When dealing with rare genetic diseases, a diagnosis may not immediately result in an effective treatment, but it helps guide the course of therapy, provides a sense of closure, and often helps families determine the risk of recurrence for subsequent pregnancies. The discovery process can also help these families connect with others around the globe who have similar rare syndromes.

“Any kind of answer, even the beginning of an answer, helps to bring some solace to a difficult situation,” Conboy said. “Dealing with the unknown is a lot harder than at least knowing what you are facing and beginning to take steps forward to understand it. Having an answer improves families’ mental and emotional health.”


Matchmaking for sleuthing scientists

The human body has about 25,000 genes. Scientists only know what 5,000 of them do. This is why the best genetic test available—whole exome sequencing—results in diagnosis of a known genetic condition only in about a third of “mystery” cases, Conboy said.

To solve a case involving one of the 20,000 unknown genes, URDC researchers seek out similar cases—wherever in the world they may be. The Gene Matcher and Match Maker Exchange global networks have allowed URDC researchers to connect with scientists throughout the United States and in Italy, China, England and the Netherlands.

research-lab-laptop“It’s a sort of social media for geneticists that connects different institutions and researchers around the world who are interested in the same disease and same mysterious gene candidate,” explained Francesco Vetrini, PhD, the URDC’s leader of clinical genomics.

Collaborating with other institutions, the URDC team has made important discoveries about a gene known as BICRA, which is the source of a newly identified neurodevelopmental disorder causing intellectual disability and facial dysmorphia.

Solving these kinds of medical mysteries takes a team effort.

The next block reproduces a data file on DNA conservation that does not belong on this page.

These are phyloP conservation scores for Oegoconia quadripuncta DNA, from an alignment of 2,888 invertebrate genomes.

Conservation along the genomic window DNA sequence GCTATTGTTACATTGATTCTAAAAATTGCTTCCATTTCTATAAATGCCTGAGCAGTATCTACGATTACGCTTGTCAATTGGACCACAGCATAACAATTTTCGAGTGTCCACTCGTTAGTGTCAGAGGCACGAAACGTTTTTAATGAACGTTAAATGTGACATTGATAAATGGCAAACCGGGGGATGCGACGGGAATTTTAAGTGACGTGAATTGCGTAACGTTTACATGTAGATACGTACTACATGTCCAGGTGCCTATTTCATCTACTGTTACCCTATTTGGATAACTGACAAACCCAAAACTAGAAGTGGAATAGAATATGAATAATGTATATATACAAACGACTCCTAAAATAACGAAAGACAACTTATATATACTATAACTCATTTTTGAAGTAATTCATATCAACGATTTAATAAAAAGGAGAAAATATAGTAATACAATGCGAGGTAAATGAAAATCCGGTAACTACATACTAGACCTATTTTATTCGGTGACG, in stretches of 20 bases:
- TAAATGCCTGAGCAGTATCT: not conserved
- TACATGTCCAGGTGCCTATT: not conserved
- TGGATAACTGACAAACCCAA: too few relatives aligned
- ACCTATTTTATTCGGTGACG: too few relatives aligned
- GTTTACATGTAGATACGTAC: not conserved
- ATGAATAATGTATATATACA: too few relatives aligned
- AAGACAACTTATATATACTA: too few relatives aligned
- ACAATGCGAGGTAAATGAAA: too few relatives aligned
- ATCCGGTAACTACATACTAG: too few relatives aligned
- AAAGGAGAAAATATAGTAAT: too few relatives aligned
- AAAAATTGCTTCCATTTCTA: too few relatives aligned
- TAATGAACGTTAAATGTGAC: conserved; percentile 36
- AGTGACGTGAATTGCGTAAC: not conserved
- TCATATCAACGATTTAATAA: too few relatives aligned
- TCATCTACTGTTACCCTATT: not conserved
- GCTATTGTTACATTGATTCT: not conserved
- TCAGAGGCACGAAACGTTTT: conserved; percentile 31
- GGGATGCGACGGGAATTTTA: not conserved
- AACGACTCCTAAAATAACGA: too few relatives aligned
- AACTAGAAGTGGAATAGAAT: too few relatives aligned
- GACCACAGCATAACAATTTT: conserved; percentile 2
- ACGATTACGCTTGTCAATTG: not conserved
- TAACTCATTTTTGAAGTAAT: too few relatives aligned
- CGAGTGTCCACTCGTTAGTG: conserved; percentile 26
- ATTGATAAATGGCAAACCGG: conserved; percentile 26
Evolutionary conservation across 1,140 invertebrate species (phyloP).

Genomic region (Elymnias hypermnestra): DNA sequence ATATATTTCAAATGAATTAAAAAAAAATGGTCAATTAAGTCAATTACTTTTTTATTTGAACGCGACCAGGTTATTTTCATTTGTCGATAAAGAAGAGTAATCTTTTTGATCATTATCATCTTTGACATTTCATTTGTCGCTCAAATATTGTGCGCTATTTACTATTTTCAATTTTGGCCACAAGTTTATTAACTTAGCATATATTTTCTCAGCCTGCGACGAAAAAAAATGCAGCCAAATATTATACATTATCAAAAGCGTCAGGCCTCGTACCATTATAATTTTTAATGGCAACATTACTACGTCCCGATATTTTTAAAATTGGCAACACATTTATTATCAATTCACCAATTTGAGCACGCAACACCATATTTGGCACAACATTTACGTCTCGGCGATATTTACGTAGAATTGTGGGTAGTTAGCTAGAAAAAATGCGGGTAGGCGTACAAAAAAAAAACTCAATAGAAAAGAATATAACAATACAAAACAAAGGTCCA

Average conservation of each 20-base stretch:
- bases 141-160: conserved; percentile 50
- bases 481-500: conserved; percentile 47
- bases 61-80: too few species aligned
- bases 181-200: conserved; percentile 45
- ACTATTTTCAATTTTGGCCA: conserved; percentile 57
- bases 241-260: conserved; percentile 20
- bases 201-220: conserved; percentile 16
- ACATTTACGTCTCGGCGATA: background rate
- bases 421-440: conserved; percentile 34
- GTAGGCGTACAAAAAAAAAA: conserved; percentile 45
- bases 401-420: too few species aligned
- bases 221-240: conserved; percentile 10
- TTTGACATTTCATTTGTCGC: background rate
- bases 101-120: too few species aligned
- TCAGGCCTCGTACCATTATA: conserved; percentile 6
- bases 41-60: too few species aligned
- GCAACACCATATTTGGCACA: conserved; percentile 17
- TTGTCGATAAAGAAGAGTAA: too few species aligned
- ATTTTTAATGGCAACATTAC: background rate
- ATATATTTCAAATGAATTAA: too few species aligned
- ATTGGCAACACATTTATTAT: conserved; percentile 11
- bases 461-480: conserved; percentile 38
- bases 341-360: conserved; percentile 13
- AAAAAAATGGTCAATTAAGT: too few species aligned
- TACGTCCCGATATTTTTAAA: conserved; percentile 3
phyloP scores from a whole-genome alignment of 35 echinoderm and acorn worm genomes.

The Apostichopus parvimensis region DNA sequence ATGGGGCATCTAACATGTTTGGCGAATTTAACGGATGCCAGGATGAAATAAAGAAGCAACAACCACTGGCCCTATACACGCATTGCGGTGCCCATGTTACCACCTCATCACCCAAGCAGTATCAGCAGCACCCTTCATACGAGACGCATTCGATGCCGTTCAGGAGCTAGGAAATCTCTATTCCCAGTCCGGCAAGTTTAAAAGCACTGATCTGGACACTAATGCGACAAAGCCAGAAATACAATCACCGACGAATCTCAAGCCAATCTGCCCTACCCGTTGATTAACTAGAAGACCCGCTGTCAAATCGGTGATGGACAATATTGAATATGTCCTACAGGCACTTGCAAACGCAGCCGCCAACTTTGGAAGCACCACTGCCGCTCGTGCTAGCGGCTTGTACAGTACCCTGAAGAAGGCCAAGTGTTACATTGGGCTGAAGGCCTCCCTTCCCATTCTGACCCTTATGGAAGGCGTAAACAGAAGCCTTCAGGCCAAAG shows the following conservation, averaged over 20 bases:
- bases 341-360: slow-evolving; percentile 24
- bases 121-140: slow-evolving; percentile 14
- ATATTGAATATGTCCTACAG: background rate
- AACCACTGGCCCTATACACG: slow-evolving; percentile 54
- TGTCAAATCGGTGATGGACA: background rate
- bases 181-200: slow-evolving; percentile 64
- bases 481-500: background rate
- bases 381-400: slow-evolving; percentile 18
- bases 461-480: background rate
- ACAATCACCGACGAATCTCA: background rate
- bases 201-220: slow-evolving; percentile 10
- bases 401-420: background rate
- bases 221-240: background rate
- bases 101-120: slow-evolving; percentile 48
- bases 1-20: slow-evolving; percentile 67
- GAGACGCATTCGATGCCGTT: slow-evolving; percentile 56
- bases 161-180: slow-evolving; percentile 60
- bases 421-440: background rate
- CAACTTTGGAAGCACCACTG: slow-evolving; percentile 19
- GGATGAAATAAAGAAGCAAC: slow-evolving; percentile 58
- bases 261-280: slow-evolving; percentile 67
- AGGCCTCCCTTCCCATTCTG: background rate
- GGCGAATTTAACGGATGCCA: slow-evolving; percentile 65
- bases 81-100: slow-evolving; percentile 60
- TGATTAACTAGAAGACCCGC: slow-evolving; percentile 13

Vetrini earned his PhD in medical genetics in Naples, Italy, and was a clinical genomics scientist at Baylor University before coming to IU School of Medicine in 2018 as an American Board of Medical Genetics and Genomics (ABMGG) fellow in the Department of Medical and Molecular Genetics. Due to his expertise in rare disease and new gene discovery, he was recruited to help Conboy start up the URDC.

Erin Conboy in the URDC lab“We established this program from the ground up—from scratch,” Vetrini said. “We have definitively solved at least five cases, which is a great achievement. We would like to be able to solve more cases through complex analysis and research collaborations, keeping up with new technology for our clinic, and hiring more genomic scientists to help in this effort.”

The URDC currently has promising leads on a fifth of its cases. Marked on a spreadsheet in blue, these “possibly solved” cases need funding for further experiments. All of the URDC’s sleuthing services are free to patients, so Conboy’s team is seeking out grants and donations to further their work.

“We’re just so close on so many cases,” Conboy said. “I stare at those blue cases and keep thinking about how we can solve them.”


Finding the ‘smoking gun’

“Solving a medical mystery involves analyzing different sets of evidence on the ‘crime scene,’” Vetrini said. “We are examining direct evidence, indirect evidence, supporting evidence—and then maybe there’s the smoking gun. It’s very exciting when you can solve it. I feel this eureka sensation when I can turn to a family and say, ‘We have the smoking gun—this is the causative gene mutation in your family.”